The DIO1 and DIO2 gene defects affect the ability of our cells to make good, effective D1 and D2 deiodinase enzymes. There are two copies of each gene – one from each parent. If someone has only one bad copy (gene defect) and one good copy, they are said to be heterozygous for the gene defect. If they have both bad copies they are homozygous. This applies to both the DIO1 and DIO2 genes. The gene defects often do not manifest until someone is in their late twenties or early thirties. If these gene defects do appear to be causing issues the homozygous situation (both copies of each gene defect) is usually more serious. DIO2 is also more serious, as the D2 enzyme converts T4 to T3 more efficiently than D1. Having both D1 and D2 defects is also worse of course. So, these gene defects can seriously affect the ability of someone to recover on T4 medication.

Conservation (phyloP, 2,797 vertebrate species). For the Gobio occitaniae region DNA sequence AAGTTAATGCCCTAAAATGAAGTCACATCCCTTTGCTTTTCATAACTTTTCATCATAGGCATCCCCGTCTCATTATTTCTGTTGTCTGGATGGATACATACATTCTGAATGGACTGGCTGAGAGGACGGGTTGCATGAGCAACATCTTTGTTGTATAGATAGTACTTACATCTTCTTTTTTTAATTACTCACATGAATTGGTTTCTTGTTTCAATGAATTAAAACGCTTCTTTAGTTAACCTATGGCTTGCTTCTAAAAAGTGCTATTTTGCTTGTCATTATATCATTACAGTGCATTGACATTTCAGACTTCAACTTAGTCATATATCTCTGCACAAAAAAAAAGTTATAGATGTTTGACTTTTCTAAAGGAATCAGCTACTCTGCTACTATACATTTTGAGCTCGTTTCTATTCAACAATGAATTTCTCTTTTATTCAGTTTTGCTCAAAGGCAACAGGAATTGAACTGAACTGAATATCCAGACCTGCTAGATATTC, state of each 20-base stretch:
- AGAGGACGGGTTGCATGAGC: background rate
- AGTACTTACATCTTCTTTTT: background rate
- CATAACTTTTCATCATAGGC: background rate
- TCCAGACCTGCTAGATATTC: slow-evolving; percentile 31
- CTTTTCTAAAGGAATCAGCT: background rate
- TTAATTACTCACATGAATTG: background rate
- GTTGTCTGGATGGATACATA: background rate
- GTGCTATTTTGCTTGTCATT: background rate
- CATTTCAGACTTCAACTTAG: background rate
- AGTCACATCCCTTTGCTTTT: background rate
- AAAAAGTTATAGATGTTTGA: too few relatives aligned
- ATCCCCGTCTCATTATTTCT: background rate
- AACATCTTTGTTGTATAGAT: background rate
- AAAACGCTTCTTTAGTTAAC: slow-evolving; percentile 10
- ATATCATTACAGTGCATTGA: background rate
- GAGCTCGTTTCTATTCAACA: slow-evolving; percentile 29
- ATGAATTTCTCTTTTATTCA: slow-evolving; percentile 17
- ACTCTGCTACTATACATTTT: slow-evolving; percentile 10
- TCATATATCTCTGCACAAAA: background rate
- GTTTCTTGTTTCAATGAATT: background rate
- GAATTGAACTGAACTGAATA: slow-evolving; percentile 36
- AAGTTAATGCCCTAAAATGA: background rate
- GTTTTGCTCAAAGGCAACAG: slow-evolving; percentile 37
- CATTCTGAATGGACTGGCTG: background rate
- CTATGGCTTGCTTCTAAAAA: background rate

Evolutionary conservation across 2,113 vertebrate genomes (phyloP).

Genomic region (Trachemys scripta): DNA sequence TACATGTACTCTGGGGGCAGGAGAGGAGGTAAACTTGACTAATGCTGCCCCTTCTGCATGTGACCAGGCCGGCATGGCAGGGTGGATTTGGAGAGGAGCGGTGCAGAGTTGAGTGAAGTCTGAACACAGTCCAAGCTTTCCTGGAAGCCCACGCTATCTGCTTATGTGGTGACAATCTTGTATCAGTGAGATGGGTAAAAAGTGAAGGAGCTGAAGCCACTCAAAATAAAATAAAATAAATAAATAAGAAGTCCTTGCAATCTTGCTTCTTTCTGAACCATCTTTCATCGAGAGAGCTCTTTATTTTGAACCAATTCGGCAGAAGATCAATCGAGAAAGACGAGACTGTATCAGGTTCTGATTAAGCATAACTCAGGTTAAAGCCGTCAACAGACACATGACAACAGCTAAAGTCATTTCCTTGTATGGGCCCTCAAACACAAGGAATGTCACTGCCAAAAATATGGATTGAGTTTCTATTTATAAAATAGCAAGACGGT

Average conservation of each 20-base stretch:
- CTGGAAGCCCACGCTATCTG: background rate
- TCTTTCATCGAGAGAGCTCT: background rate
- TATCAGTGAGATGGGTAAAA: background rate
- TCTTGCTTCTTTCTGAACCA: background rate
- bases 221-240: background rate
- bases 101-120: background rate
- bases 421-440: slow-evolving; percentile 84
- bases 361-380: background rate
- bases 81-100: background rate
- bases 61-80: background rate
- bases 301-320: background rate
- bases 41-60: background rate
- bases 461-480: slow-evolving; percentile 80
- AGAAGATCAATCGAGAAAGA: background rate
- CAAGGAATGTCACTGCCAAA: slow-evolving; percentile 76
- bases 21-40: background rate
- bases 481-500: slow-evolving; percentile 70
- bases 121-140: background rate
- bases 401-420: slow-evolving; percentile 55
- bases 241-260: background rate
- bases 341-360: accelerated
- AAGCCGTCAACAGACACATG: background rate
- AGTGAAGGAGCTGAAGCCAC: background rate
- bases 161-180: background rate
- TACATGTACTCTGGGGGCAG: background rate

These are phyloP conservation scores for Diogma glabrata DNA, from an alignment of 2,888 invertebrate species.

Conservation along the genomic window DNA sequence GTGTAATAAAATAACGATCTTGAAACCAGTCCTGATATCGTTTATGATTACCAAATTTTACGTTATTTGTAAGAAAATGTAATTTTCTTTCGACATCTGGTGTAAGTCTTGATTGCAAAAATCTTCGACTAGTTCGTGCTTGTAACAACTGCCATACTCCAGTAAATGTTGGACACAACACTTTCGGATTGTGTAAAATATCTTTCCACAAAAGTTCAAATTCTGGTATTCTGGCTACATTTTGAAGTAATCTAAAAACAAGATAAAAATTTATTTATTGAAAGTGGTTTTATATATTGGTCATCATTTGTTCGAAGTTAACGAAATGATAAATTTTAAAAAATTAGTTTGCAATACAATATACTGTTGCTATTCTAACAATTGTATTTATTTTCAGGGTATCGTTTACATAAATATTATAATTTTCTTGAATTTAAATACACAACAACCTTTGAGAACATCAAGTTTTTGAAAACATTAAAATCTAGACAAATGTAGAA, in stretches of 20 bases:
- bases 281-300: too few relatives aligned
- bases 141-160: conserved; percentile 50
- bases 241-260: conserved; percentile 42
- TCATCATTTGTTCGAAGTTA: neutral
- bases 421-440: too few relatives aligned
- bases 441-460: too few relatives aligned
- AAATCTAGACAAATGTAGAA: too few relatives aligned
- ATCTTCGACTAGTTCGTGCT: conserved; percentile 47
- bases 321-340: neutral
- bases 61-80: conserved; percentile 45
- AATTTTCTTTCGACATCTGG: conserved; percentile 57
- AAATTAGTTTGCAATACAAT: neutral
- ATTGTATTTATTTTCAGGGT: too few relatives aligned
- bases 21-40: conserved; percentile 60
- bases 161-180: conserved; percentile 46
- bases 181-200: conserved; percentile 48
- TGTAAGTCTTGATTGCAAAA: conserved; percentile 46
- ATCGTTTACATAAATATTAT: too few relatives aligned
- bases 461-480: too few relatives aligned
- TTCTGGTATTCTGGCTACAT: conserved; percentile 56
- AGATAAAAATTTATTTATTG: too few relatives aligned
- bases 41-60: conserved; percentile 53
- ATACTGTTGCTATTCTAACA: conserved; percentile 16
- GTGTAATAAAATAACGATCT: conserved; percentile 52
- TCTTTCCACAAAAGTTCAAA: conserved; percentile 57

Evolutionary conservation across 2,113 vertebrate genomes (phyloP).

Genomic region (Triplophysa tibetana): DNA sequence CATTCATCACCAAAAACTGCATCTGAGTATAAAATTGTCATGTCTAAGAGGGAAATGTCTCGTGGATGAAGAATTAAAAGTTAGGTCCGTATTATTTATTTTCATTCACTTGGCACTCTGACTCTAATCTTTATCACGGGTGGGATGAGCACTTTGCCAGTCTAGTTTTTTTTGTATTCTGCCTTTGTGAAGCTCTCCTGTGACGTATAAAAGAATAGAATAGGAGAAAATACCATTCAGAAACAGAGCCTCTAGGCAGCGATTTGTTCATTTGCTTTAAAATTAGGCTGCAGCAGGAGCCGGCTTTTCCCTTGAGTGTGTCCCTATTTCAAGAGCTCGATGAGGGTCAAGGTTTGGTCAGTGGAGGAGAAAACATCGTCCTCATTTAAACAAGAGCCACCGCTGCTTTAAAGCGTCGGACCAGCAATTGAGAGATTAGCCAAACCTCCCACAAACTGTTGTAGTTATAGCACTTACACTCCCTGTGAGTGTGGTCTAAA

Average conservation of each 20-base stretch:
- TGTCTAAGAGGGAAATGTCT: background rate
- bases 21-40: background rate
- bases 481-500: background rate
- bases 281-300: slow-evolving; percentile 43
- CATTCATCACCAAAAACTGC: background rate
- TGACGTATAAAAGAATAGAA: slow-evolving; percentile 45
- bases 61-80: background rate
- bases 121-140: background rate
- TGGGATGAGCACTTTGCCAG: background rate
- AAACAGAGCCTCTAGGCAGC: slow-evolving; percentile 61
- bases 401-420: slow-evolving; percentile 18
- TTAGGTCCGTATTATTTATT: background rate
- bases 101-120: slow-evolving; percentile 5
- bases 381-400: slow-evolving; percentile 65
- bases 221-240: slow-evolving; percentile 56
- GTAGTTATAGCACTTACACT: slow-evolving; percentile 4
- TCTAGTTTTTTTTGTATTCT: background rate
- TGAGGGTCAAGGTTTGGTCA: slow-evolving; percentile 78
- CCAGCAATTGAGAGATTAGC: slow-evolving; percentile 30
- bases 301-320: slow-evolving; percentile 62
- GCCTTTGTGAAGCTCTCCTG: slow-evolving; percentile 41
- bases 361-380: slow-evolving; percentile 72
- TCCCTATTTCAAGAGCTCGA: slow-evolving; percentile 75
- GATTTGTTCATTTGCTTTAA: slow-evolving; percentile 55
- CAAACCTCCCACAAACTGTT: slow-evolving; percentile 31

Laboratory test ranges are being used poorly by doctors.

Lab ranges are the side of a barn door! I have discussed this before. The lab ranges are wide population ranges and have little resemblance to the range an individual’s FT4 and FT3 need to be in for them to feel well. Lab ranges are not ‘normal ranges’. The way lab test results and lab reference ranges are being used today is leaving many thyroid patients inadequately treated. We do not know where an individual’s own personal ranges are. So, the wide population ranges are not useful for fine-tuning a thyroid patient’s medication. We know from medical research that an individual’s ranges are less than half as wide as the population ranges used for thyroid testing.